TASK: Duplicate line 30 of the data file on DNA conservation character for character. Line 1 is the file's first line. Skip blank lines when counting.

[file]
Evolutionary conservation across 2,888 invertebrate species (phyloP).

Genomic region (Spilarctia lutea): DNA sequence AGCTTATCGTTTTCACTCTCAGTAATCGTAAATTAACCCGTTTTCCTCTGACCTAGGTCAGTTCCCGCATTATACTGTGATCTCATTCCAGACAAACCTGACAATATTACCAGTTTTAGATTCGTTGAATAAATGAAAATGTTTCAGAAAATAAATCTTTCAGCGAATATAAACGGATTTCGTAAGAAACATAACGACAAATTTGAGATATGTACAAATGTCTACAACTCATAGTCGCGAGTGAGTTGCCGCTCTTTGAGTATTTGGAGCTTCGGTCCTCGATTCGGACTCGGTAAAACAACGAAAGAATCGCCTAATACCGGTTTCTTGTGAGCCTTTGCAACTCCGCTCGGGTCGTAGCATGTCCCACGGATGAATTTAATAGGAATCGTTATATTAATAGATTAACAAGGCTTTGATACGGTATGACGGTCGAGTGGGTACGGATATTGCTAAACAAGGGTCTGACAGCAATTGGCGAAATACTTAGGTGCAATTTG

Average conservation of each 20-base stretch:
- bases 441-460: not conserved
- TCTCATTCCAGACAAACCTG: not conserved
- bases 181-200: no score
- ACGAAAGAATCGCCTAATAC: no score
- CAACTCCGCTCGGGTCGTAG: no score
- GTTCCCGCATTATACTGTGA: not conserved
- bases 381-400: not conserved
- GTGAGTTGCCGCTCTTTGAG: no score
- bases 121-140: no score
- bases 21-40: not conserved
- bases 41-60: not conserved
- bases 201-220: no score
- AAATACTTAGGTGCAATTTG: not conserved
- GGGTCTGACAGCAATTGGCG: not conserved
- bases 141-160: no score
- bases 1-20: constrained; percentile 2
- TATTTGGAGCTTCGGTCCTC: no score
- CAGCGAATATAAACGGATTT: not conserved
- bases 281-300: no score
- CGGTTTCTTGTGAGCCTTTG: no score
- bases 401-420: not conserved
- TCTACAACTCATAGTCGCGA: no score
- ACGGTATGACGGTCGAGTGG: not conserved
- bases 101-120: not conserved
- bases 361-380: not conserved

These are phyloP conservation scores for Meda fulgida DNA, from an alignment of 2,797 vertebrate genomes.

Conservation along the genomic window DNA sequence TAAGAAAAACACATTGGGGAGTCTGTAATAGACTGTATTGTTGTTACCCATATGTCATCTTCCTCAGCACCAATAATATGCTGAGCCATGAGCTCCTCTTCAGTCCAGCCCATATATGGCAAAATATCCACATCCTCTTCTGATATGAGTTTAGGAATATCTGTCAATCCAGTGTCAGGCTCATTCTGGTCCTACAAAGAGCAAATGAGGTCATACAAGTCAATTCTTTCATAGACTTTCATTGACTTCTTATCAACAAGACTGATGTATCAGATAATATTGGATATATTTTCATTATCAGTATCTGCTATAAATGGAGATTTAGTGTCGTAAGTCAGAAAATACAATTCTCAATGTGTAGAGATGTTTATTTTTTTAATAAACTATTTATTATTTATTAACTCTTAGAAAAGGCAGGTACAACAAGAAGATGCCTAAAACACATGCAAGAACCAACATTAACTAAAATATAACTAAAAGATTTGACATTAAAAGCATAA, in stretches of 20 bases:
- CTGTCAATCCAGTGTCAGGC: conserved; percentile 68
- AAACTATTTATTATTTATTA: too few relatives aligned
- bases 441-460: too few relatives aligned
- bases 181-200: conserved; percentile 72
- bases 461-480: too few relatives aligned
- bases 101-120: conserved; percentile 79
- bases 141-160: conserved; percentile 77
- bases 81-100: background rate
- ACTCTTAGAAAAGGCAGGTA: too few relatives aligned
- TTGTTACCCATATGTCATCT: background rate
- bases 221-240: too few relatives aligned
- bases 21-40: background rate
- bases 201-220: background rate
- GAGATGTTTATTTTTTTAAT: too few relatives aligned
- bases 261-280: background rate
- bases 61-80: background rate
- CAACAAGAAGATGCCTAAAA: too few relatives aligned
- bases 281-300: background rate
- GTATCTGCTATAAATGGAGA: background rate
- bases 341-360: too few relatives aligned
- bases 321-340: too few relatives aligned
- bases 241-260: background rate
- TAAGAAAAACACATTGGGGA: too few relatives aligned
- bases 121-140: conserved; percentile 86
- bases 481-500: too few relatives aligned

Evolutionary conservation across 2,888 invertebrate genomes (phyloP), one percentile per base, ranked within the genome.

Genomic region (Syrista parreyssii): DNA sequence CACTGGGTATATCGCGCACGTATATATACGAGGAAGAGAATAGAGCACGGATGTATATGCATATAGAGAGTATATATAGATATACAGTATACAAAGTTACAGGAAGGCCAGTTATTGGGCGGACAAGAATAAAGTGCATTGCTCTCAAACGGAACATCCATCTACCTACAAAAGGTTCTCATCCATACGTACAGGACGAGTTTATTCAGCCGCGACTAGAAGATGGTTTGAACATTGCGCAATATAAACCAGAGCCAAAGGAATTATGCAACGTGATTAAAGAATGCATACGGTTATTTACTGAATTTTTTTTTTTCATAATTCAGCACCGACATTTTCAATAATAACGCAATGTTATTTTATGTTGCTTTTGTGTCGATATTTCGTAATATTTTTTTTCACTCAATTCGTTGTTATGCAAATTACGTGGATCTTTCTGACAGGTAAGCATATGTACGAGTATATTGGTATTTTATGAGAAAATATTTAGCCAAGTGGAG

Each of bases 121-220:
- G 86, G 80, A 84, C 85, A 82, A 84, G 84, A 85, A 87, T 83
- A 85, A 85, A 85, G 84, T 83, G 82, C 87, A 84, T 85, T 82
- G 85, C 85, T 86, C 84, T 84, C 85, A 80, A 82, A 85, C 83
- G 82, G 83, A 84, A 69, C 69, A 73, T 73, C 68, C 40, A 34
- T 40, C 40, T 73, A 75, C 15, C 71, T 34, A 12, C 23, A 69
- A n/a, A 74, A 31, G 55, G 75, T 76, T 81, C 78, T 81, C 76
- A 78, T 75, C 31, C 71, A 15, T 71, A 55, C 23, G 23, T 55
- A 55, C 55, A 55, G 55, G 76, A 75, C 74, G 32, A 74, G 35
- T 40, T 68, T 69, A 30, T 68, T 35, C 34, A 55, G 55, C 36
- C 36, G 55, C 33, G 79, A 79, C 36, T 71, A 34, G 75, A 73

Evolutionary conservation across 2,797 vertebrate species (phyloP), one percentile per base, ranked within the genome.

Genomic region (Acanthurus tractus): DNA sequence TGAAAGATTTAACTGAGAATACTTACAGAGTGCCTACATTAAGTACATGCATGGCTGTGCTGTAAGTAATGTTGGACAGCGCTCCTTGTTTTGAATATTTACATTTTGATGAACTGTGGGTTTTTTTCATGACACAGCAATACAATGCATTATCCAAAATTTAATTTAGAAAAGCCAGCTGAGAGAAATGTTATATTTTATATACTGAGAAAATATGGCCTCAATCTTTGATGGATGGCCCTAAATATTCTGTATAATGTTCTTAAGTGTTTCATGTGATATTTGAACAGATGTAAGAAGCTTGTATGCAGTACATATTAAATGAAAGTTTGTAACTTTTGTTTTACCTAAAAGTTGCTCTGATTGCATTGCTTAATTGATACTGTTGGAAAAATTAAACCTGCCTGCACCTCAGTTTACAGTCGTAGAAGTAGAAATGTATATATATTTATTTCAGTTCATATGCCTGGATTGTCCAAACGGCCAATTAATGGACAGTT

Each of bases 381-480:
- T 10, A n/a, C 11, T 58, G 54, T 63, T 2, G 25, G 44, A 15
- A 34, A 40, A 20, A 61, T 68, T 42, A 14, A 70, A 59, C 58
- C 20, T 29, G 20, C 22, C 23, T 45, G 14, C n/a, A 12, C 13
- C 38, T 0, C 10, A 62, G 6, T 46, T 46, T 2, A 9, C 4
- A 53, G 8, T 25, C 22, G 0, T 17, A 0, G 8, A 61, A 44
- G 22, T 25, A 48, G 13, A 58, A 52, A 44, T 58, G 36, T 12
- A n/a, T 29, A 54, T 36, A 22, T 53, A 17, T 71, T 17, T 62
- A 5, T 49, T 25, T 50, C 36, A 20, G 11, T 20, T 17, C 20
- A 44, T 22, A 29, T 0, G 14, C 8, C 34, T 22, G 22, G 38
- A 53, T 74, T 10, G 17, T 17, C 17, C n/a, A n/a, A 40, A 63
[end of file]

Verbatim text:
Conservation along the genomic window DNA sequence TAAGAAAAACACATTGGGGAGTCTGTAATAGACTGTATTGTTGTTACCCATATGTCATCTTCCTCAGCACCAATAATATGCTGAGCCATGAGCTCCTCTTCAGTCCAGCCCATATATGGCAAAATATCCACATCCTCTTCTGATATGAGTTTAGGAATATCTGTCAATCCAGTGTCAGGCTCATTCTGGTCCTACAAAGAGCAAATGAGGTCATACAAGTCAATTCTTTCATAGACTTTCATTGACTTCTTATCAACAAGACTGATGTATCAGATAATATTGGATATATTTTCATTATCAGTATCTGCTATAAATGGAGATTTAGTGTCGTAAGTCAGAAAATACAATTCTCAATGTGTAGAGATGTTTATTTTTTTAATAAACTATTTATTATTTATTAACTCTTAGAAAAGGCAGGTACAACAAGAAGATGCCTAAAACACATGCAAGAACCAACATTAACTAAAATATAACTAAAAGATTTGACATTAAAAGCATAA, in stretches of 20 bases: